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Fred Hutch
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The mission of Fred Hutchinson Cancer Research Center is the elimination of cancer and related diseases as causes of human suffering and death.
The mission of Fred Hutchinson Cancer Research Center is the elimination of cancer and related diseases as causes of human suffering and death.

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Today's milestone U.S. Food and Drug Administration approval of immunotherapy drug CTL019 as a treatment for advanced cases of leukemia in children and young adults validates the importance of similar lifesaving cellular immunotherapies being developed and tested by Fred Hutch and other National Cancer Institute-designated cancer centers, and highlights the need for continued partnership, investment and government funding.

“Although narrow in scope, today’s FDA ruling is a milestone," says Dr. David Maloney, medical director of cellular immunotherapy at Fred Hutch. "This is the first approval for the use of genetically engineered immune cells as a treatment for cancer and is an important validation of technical advances under way in the field of cellular immunotherapy where we are modifying cells from a patient’s own immune systems to seek out and eliminate cancer cells. We at the Fred Hutchinson Cancer Research Center believe this is just the first of what will soon be many new immunotherapy-based treatments for a variety of cancers."

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Kudos to Mary Potts, Fred Hutch’s Cancer Surveillance System guru, who received an award for distinguished service from the North American Association of Central Cancer Registries. She was honored “for her significant contributions to improvements in registry operations, data quality and the development of educational tools that have benefited the cancer surveillance community.”

Fred Hutch’s Cancer Surveillance System, or CSS, collects population-based data on cancer incidence and survival in 13 counties in western Washington state, providing public health scientists and health care practitioners with the ability to track trends in the incidence of all forms of cancer, identify and investigate patterns of cancer occurrence, and monitor trends in mortality and survival for specific cancers.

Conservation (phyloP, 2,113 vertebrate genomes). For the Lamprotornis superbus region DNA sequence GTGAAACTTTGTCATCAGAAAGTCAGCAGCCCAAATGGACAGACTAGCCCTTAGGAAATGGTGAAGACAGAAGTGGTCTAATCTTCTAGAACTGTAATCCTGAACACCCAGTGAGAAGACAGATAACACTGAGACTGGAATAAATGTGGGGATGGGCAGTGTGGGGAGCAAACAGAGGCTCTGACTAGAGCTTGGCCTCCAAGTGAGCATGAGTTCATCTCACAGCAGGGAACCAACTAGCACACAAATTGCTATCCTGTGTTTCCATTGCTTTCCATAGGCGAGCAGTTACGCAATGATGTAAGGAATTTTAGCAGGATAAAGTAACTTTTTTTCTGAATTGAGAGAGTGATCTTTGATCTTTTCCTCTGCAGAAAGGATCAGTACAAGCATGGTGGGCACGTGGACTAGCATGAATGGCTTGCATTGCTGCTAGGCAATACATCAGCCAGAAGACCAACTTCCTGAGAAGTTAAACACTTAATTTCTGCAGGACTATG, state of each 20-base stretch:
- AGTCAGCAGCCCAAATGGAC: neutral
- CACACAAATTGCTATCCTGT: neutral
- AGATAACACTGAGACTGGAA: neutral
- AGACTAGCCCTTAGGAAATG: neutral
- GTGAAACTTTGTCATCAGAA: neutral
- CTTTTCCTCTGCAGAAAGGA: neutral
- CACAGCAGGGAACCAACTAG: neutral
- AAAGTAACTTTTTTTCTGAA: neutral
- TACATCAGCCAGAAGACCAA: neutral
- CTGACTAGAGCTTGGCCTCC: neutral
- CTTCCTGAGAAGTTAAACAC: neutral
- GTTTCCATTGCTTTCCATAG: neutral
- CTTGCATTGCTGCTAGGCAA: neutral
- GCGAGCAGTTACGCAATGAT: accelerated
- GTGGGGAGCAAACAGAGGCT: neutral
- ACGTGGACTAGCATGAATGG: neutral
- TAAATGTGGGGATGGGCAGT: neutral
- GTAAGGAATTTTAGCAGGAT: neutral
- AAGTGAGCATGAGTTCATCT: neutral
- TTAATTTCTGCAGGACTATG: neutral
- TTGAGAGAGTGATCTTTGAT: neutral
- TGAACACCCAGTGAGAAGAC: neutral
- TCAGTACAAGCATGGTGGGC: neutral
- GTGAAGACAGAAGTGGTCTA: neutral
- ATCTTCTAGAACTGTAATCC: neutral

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With the sun out and temps up, these two young supporters, Eliza and Greta Brooks, asked their parents if they could set up a lemonade stand to raise money for Fred Hutch. We couldn't be more proud of you girls. Thank you, and keep up the good work!
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Congrats to Fred Hutch’s Dr. Sunil Hingorani, who has received $1 million from the Pancreatic Cancer Action Network to develop better therapies for pancreatic cancer. http://www.fredhutch.org/en/news/center-news/2017/06/hutch-scientists-to-develop-bioassay-ovarian-cancer.html#hingorani

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This leukemia drug's story is worthy of a soap opera: Once hailed as the first so-called "magic bullet" drug, efficacy concerns led to its abrupt withdrawal from the market. Now, it is on the cusp of a comeback moment as a new study finds a 'home run' benefit for certain patients. Meet gemtuzumab ozogamicin, or Mylotarg.

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Jennifer Griffith, a highly regarded, longtime Washington, D.C., insider, has joined Fred Hutch as its vice president of Government Relations and Community Relations. From serving as chief of staff for a U.S. senator to planning and managing the Capitol Hill ceremonies of President Obama’s first Inauguration Day to working the halls of Congress as a lobbyist, she brings a depth of experience to her new role.

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“Clarity of purpose drew me to Fred Hutch,” said our new VP of Communications & Marketing Lynann Bradbury, who stepped into her role this week. “No matter where you sit in the organization or what role you play, you know the ultimate purpose here is to cure cancer.”

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In a tale of research going in unexpected directions, a team of evolutionary biologists has found that a gene family dubbed "wtf" can poison its own host. This so-called "selfish gene" yields no benefit to the host, a type of yeast, but may have driven the fungus's evolution.

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Learn more about how our doctors are reprogramming T-cells to make them stronger and better cancer "killing machines" in this new video featuring #immunotherapy Drs. David Maloney and Stan Riddell.

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There's a link between regular aspirin use and better survival for colorectal cancer survivors — but for whom? A new study sifts through a large population and finds the link holds up only for those with the most common tumor subtype.
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